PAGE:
5 Essential Reasons Your Trade Business Should Charge a Deposit

deposit, trade business need to charge a deposit

Trades businesses often spend several weeks and months on any given project. Construction projects, for instance, involve a lot of planning and coordination, not to mention the upfront costs associated with materials and equipment. However, all the time and resources you put towards a project can leave your business strapped for cash. Plus, not all clients pay their invoices on time or end up defaulting on payments, which can severely impact your company’s profitability.

It’s therefore a common practice for trades businesses to request a deposit from clients before undertaking a project. Here are five compelling reasons why your trades business needs to do just that:

Protect your business from non-paying clients

A deposit acts as a show of faith from your client. That is, by putting money into the project up front, they’re demonstrating their capacity to pay and commitment to seeing the project to completion. In a way, a deposit is a barrier that keeps those who lack funds from wasting your time and effort. If a client is unwilling to put down a deposit, it often indicates that they may not be able to or have no intention of paying their invoices in time. 

Cover project expenses with the initial deposit

Initial costs for a new job can quickly add up, especially if you need to buy new equipment or materials. These costs often need to be paid upfront before you can begin work, which can put a strain on your business if you have limited working capital.

A deposit can help you finance a job’s upfront cost. This way, you can start a project without dipping into your revenue and putting your business at financial risk.

Maintain a healthy cash flow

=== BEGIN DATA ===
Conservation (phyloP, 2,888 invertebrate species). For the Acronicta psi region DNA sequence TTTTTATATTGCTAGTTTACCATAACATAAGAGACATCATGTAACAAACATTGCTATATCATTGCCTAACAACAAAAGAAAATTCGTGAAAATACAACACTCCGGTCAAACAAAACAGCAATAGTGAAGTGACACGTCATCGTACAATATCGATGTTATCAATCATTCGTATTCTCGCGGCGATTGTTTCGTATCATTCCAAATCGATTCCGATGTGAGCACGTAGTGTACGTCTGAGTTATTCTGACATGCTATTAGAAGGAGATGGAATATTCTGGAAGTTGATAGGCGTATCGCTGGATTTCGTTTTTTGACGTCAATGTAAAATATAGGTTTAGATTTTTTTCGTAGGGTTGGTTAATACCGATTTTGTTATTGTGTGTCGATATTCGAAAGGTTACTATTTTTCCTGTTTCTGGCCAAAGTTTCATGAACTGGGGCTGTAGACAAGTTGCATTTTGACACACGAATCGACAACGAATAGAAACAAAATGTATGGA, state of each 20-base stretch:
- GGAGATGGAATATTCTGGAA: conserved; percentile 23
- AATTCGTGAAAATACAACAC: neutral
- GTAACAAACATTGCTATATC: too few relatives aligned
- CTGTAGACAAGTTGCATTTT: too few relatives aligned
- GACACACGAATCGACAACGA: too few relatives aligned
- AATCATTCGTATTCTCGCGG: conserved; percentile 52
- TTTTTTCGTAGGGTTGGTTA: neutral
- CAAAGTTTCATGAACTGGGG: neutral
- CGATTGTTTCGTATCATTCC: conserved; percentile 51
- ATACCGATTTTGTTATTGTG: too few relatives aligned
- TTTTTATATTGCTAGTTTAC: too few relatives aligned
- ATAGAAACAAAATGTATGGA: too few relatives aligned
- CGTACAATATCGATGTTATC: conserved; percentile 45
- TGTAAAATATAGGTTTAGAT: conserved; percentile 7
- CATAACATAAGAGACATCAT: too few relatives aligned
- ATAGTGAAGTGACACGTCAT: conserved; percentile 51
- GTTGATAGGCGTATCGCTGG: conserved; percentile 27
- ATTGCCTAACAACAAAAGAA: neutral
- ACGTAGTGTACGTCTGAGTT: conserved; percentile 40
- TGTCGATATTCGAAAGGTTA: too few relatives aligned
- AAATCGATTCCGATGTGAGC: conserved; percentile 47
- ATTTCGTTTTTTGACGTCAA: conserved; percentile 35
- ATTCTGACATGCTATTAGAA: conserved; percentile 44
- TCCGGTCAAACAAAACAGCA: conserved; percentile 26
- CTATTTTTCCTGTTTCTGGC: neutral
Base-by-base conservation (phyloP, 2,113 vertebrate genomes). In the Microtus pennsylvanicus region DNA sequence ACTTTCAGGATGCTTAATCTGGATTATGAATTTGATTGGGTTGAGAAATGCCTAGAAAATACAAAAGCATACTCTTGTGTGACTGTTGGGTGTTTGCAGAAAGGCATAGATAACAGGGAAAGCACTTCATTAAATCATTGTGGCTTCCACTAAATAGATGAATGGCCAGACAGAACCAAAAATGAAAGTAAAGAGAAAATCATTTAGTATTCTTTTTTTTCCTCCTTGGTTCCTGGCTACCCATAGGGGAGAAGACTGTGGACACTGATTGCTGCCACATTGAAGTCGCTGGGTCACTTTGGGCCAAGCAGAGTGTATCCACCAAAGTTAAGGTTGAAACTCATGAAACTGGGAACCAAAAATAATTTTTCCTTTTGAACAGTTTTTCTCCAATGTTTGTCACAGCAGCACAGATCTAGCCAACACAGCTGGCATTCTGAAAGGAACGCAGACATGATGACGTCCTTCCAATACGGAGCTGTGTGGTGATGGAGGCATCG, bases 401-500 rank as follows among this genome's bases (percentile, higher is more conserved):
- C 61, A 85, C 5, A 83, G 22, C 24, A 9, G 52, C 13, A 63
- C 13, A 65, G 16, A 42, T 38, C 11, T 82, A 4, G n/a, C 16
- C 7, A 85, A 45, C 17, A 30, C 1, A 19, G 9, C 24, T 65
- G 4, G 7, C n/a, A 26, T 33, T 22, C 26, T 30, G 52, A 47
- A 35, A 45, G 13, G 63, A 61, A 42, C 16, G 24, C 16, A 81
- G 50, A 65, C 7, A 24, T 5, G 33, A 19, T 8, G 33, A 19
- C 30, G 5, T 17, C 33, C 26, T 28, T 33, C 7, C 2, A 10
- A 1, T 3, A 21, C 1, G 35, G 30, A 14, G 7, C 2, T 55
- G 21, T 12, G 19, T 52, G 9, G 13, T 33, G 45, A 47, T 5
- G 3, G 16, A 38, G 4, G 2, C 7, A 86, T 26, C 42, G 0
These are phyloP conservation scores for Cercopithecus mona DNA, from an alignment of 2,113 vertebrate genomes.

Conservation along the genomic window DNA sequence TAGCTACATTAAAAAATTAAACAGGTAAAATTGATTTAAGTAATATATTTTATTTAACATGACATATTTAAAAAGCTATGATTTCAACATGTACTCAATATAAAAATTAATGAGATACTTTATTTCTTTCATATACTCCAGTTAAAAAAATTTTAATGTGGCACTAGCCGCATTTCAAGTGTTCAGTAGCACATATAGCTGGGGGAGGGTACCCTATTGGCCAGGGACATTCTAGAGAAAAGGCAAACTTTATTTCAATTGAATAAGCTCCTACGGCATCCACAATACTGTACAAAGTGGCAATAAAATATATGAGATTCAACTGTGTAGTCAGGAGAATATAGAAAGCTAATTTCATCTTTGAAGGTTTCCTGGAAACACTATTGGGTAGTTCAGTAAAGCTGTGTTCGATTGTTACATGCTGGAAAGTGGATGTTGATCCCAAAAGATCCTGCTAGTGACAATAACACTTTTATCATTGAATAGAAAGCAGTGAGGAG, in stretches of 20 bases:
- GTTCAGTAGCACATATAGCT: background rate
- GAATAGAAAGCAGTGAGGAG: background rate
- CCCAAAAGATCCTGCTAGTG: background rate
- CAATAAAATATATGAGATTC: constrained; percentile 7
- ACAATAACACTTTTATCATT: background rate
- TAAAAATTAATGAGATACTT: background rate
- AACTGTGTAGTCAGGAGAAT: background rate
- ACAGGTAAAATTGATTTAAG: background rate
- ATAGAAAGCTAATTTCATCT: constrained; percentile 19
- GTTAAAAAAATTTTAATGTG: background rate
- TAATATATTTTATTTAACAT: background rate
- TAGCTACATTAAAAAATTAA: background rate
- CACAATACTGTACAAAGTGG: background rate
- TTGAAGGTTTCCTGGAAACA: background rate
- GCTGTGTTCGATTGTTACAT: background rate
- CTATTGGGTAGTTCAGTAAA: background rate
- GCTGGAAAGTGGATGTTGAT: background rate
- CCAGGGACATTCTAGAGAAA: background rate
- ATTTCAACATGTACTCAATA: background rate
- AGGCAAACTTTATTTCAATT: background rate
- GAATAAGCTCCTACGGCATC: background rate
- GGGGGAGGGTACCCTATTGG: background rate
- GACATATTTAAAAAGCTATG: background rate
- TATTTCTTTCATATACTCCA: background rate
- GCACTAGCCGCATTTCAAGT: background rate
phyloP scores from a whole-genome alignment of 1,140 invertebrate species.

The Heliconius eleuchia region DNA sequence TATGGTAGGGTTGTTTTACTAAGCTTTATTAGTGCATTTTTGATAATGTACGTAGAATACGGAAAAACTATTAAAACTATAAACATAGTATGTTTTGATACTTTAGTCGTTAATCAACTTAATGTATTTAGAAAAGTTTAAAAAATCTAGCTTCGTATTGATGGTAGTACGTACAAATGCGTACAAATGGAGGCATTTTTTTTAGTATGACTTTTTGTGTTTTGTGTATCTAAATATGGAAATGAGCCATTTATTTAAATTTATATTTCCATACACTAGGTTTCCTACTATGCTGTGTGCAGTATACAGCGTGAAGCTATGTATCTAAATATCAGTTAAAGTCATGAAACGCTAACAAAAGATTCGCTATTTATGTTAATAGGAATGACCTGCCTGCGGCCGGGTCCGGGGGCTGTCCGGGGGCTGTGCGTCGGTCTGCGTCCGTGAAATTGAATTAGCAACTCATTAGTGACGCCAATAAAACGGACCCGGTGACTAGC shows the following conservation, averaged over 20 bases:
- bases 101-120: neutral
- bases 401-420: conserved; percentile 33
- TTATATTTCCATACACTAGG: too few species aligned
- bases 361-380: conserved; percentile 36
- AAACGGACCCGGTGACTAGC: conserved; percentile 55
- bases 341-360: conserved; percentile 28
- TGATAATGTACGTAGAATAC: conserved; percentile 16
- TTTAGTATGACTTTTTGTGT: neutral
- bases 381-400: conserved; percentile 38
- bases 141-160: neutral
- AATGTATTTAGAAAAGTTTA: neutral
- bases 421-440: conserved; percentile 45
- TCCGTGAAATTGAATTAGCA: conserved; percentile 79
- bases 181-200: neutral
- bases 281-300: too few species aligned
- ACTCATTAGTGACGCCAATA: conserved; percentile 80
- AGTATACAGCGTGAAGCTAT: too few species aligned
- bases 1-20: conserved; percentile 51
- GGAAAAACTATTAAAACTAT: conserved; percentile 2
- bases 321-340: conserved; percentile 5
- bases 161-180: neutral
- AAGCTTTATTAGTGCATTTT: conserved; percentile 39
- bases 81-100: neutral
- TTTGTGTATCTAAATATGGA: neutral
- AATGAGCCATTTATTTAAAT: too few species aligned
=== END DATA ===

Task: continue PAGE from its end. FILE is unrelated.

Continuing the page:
Certain projects can take a long time, which means you might not receive full payment until long after the job is completed. At the same time, you need to pay for operating expenses like your technicians’ salaries, rent, and utilities. If you’re always waiting on revenue from completed projects to pay your bills, the slow cash flow could put you out of business.

A deposit will help you pay your bills on time and stay in the black. You can even set up milestone payments for larger projects so that clients are required to make partial payments throughout the job instead of one lump sum at the end. As long as you continue doing good work per the clients’ expectations, you should have a steady stream of cash, keeping your business afloat.

Encourage client participation

Clients who place a deposit are more willing to be involved in a project since they have skin in the game. This doesn’t mean that they’ll be micromanaging every aspect of the job. Client involvement may take the form of providing timely feedback, responding to requests for information, and attending meetings or site visits. They ensure that the project is headed in the right direction and your team delivers the desired results. Regular client feedback will also save you a lot of time and money that would otherwise be spent making changes after the job is completed.

Avoid scope creep

Another advantage of having a deposit is that it discourages scope creep. Clients may be less inclined to make additional requests in the short term because it will cost them more money on top of a deposit. In fact, charging a deposit may actually spur clients to be more hands-on with the project planning phase to minimise change order costs. 

Asking clients for money up front may seem like an uncomfortable conversation, but it’s a necessary step to protect your business. If you need more advice on cash flow management and client payments, WorkBuddy is happy to help. We also offer an all-in-one field service management platform that can streamline your operations. Book a free personalised demo with us to learn more.

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